Note, you use (Y) to remove everything.
[joshua@opensuse-leap ~]$ sudo mariadb-secure-installation NOTE: RUNNING ALL PARTS OF THIS SCRIPT IS RECOMMENDED FOR ALL MariaDB SERVERS IN PRODUCTION USE! PLEASE READ EACH STEP CAREFULLY! In order to log into MariaDB to secure it, we'll need the current password for the root user. If you've just installed MariaDB, and haven't set the root password yet, you should just press enter here. Enter current password for root (enter for none): OK, successfully used password, moving on... Setting the root password or using the unix_socket ensures that nobody can log into the MariaDB root user without the proper authorisation. You already have your root account protected, so you can safely answer 'n'. Switch to unix_socket authentication [Y/n] Y <---- Type Y then press the ENTER KEY. Enabled successfully! Reloading privilege tables.. ... Success! You already have your root account protected, so you can safely answer 'n'. Change the root password? [Y/n] Y <---- Type Y then press the ENTER KEY. New password: Re-enter new password: Password updated successfully! Reloading privilege tables.. ... Success! By default, a MariaDB installation has an anonymous user, allowing anyone to log into MariaDB without having to have a user account created for them. This is intended only for testing, and to make the installation go a bit smoother. You should remove them before moving into a production environment. Remove anonymous users? [Y/n] Y <---- Type Y then press the ENTER KEY. ... Success! Normally, root should only be allowed to connect from 'localhost'. This ensures that someone cannot guess at the root password from the network. Disallow root login remotely? [Y/n] Y <---- Type Y then press the ENTER KEY. ... Success! By default, MariaDB comes with a database named 'test' that anyone can access. This is also intended only for testing, and should be removed before moving into a production environment. Remove test database and access to it? [Y/n] Y <---- Type Y then press the ENTER KEY. - Dropping test database... ... Success! - Removing privileges on test database... ... Success! Reloading the privilege tables will ensure that all changes made so far will take effect immediately. Reload privilege tables now? [Y/n] Y <---- Type Y then press the ENTER KEY. ... Success! Cleaning up... All done! If you've completed all of the above steps, your MariaDB installation should now be secure. Thanks for using MariaDB!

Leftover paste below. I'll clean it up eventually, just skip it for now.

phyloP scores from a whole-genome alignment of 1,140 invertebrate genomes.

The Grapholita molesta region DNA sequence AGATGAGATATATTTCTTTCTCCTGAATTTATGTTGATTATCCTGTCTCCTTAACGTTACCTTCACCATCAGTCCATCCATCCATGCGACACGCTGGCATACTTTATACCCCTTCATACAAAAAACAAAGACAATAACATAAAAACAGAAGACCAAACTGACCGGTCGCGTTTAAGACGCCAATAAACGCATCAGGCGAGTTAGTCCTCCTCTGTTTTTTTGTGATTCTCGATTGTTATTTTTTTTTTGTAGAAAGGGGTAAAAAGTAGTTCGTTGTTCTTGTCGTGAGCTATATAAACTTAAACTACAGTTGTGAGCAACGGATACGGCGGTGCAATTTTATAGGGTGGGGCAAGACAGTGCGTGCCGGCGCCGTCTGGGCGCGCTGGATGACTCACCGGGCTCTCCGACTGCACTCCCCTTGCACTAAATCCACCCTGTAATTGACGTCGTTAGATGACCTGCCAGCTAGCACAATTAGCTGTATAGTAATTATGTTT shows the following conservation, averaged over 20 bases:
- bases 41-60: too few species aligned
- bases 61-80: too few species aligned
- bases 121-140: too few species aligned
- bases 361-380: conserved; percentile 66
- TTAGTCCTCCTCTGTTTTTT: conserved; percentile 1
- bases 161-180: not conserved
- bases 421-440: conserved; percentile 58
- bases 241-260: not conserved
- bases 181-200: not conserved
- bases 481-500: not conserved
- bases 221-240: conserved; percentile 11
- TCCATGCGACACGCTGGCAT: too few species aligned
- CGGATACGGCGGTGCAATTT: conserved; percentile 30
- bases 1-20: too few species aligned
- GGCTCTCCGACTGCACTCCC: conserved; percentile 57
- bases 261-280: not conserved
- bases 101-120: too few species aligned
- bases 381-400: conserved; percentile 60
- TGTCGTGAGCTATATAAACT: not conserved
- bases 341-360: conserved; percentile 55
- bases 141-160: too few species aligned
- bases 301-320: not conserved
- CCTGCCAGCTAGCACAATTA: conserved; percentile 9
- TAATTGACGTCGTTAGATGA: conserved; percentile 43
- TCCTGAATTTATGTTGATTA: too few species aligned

Login to MariaDB 10.7 Instance
Now that you have completed the post-installation installation security script, login into your MariaDB database can be done using the following:
sudo mysql -u root -p
You will be prompted to enter the root password that you set in either the installation setup or post-installation security script. Once inside the MySQL service instance, you can execute the following command as a test to see it in operation.
Type the following SHOW DATABASE command:
For those new to MySQL, all commands syntax must end with “;”
TO (CREATE) a database, use the following command.
CREATE DATABASE MYDATATEST;
To delete (DROP) a database, use the following command.
DROP DATABASE MYDATATEST;
To exit the terminal, type the following exit command :
How to Remove (Uninstall) MariaDB 10.7
If you no longer wish to use MariaDB and want to remove it in full, execute the following command:
sudo zypper remove MariaDB*
Type Y and then press the ENTER KEY to proceed with the uninstallation.
Note that this command will remove most of the unused dependencies in the MariaDB installation to help clean up your system.
Comments and Conclusion
In the tutorial, you have learned how to install the latest MariaDB 10.7 Community release openSUSE Leap 15.
Overall, it would help if you upgraded from the old stable 10.5 as it’s pretty seasoned now compared to 10.6 if you are not moving to 10.7 just yet. There are considerable advantages in performance with upgrading. If you do upgrade, always back up your database before doing so to avoid countless hours of pain and utter frustration in anything to do with database maintenance or upgrades.